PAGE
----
As a kid, I grew up on with games like Dungeon Master and Eye of the Beholder. Playing in a darkened room with the curtains drawn, I was able to immerse (and scare!) myself with these atmospheric, dungeon crawlers. You can therefore imagine my excitement after finding out Psytec Games Ltd were creating a brand new adventure inspired by these classics and in VR to boot! Unfortunately, as is often the case with nostalgia, the end result does not live up to expectations, which I’m afraid to say is the case with Crystal Rift.
Starting the campaign you are thrown straight into the dungeon, with its appearance being instantly recognisable to those who played similar games on the Amiga or SNES. Whilst in the PSVR, experiencing the game in 360 degrees, you get a real sense of how true to the original classics Crystal Rift has tried to be; the blocky walls, the flat textures and murky darkness that overwhelms all but the faintest traces of light.
Moving on from my trip down Memory Lane, the game works on a grid-based system that allows you to look and move in one of four directions. Movement and the altering of your view within the game are both controlled by the analogue stick on the PS4 controller with head tracking, all the while, kept at a minimum. Changing your field of view in increments of 90 degrees each time is not that unfamiliar within Virtual Reality games, but Crystal Rift somehow manages to get this simple motion completely wrong. The rapid movement is not silky smooth; and on a number of occasions the game struggled to keep up with such fast turns. This led to me experiencing motion sickness for the first time in PSVR.
After your initial steps, you acquire your only form of weaponry: the ‘Silver sword’. Throughout the game you can upgrade this with extra abilities which aid you in vanquishing your foes. However, these abilities provide you with nothing that really gives you any sort of advantage, aside from slowing down certain enemies. The combat in Crystal Rift is incredibly monotonous and does not incorporate any form of strategy-based thinking whatsoever. Every enemy follows the same scripted movement of ‘attack-stand-attack’, ‘attack-stand-attack’, ‘attack-stand-attack’ ad infinitum. The only way to defeat your enemy is another wholly repetitive movement of ‘lunge forward-attack-back step’, ‘lunge forward-attack-back step’… You get idea. This fast combat within the PlayStation VR is not a pleasant experience; in fact it’s quite possibly the worst VR experience so far. If, however, you decide to play Crystal Rift outside of VR, the view is so restricted that only the tip of your sword is visible, whereas in VR you always can see the hilt of the sword.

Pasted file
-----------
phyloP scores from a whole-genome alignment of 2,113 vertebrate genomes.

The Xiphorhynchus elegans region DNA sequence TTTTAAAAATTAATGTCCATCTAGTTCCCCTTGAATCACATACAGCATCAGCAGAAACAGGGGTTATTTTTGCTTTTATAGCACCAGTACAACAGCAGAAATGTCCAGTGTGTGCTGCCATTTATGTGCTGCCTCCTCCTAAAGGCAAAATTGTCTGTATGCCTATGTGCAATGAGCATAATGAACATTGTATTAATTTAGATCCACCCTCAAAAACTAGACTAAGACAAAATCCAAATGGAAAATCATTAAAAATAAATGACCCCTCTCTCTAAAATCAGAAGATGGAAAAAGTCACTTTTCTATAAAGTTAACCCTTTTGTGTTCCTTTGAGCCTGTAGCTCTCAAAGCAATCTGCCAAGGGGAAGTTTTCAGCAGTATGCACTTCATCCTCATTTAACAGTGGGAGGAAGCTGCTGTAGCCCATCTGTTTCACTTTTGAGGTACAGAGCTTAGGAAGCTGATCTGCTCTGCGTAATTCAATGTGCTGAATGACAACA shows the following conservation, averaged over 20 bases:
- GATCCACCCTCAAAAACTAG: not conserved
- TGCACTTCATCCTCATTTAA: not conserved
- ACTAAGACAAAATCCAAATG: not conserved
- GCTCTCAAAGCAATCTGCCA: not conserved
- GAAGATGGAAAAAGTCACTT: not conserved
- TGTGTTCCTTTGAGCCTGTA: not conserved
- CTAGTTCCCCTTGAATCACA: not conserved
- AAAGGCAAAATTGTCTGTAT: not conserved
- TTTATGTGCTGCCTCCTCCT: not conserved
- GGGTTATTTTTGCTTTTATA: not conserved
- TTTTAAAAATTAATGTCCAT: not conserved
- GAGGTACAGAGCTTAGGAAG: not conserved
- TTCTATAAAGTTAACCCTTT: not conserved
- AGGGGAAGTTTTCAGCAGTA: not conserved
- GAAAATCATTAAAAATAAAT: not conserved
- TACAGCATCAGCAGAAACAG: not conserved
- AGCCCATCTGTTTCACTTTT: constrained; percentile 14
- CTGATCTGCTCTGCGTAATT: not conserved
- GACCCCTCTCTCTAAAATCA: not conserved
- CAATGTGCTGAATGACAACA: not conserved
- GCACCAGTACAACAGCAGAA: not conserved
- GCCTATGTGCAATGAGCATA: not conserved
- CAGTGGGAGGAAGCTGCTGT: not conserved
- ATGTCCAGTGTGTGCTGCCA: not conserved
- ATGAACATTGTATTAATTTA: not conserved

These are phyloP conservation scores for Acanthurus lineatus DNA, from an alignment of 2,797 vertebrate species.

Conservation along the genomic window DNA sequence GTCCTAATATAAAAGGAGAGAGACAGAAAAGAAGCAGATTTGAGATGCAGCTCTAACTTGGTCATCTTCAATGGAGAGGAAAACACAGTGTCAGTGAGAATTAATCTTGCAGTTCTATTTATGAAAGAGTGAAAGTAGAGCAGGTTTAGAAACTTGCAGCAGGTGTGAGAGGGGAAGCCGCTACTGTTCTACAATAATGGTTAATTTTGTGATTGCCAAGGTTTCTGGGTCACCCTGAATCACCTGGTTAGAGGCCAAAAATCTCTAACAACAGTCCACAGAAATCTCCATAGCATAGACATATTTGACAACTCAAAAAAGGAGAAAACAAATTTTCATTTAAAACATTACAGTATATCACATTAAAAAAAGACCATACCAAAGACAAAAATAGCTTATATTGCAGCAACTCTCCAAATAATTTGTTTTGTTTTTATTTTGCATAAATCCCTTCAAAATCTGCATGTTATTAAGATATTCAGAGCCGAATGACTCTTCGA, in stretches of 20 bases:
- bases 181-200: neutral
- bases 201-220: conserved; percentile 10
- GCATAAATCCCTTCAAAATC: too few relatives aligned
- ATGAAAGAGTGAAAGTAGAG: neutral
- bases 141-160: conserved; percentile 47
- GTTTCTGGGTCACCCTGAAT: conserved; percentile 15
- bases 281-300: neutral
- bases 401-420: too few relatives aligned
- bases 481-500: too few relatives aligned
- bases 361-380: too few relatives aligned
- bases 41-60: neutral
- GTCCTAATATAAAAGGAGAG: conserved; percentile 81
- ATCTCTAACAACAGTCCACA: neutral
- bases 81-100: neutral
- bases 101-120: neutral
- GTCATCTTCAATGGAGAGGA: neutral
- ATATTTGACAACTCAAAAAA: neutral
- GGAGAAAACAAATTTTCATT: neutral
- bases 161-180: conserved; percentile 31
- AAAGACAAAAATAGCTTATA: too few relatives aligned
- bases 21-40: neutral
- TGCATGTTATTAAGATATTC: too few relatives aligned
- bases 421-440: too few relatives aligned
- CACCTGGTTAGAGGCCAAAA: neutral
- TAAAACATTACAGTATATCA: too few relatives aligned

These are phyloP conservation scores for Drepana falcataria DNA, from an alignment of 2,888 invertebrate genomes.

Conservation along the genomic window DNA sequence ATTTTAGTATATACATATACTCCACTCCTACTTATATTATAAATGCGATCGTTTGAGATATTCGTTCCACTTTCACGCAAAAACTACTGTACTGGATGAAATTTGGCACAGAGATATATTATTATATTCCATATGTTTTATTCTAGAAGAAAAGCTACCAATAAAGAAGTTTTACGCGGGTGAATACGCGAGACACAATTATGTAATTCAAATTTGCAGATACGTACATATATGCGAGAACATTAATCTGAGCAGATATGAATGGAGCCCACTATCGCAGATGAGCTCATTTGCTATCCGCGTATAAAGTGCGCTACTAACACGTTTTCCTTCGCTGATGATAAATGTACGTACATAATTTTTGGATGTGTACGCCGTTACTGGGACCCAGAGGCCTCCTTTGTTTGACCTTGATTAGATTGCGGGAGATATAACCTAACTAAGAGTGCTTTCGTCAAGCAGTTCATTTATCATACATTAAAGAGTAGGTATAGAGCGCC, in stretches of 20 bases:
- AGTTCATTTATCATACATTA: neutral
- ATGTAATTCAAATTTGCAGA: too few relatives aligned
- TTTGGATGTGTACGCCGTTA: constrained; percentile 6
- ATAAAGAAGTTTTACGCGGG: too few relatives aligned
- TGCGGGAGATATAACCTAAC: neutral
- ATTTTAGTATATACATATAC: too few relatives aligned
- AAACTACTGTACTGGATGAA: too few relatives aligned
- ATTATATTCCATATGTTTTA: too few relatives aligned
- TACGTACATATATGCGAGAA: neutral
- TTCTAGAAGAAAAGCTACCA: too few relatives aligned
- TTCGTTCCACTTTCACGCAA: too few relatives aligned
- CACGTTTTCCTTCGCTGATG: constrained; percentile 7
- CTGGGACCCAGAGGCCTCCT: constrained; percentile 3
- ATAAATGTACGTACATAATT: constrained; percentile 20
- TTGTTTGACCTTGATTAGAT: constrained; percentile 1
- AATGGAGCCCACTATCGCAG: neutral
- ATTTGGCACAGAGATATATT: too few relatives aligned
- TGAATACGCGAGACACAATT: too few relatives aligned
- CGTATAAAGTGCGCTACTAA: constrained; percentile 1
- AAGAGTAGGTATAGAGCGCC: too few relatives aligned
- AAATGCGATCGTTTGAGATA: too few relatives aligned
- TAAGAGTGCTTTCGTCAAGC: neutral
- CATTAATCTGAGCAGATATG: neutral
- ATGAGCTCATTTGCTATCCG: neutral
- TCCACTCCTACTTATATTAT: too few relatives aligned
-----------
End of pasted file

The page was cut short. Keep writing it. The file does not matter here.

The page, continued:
Aside from battling enemies, there are a number of other hurdles you most deal with to progress. These include dodging spike traps, avoiding fireballs, navigating swinging axes and evading big green blobs. Puzzles get progressively harder and more tactical as you venture deeper and deeper into the dungeon with the later levels being, by far, the most enjoyable. Personally, I would have much preferred it if the entire game comprised of these puzzles with the combat scrapped altogether.
Prizes and ‘goodies’ within the game consist solely of metal skulls. These can be found and collected by simply pulling hidden levers or by breaking through crumbling walls. When you consider that these have no in-game value, apart from enabling you to unlock trophies, this side quest feels like another attempt at adding a further dimension to the game. But unless you’re a seasoned trophy hunter, this aspect of the game it ultimately pointless. A host of notes can also be found throughout the dungeon apparently in an attempt to add an actual storyline into the game. However, this aspect feels rushed, almost as an afterthought, and does nothing to make you want to find out more. But quite possibly the worst aspect about Crystal Rift is the mundane and tedious soundtrack. I am all for repeating riffs, but when an entire music score consists solely of banging and rumbling you cannot help think that the composer, if indeed there was one, is clearly in the wrong job!
Ultimately you cannot bring the dead back to life and this is all too apparent with Crystal Rift. If Psytec Games Ltd had utilised the PlayStation Move controllers to allow the player to hack and slash, they undoubtedly could have brought this classic genre into the modern era. Disappointingly, such an opportunity has itself been thrown into the dungeon where it is destined to remain.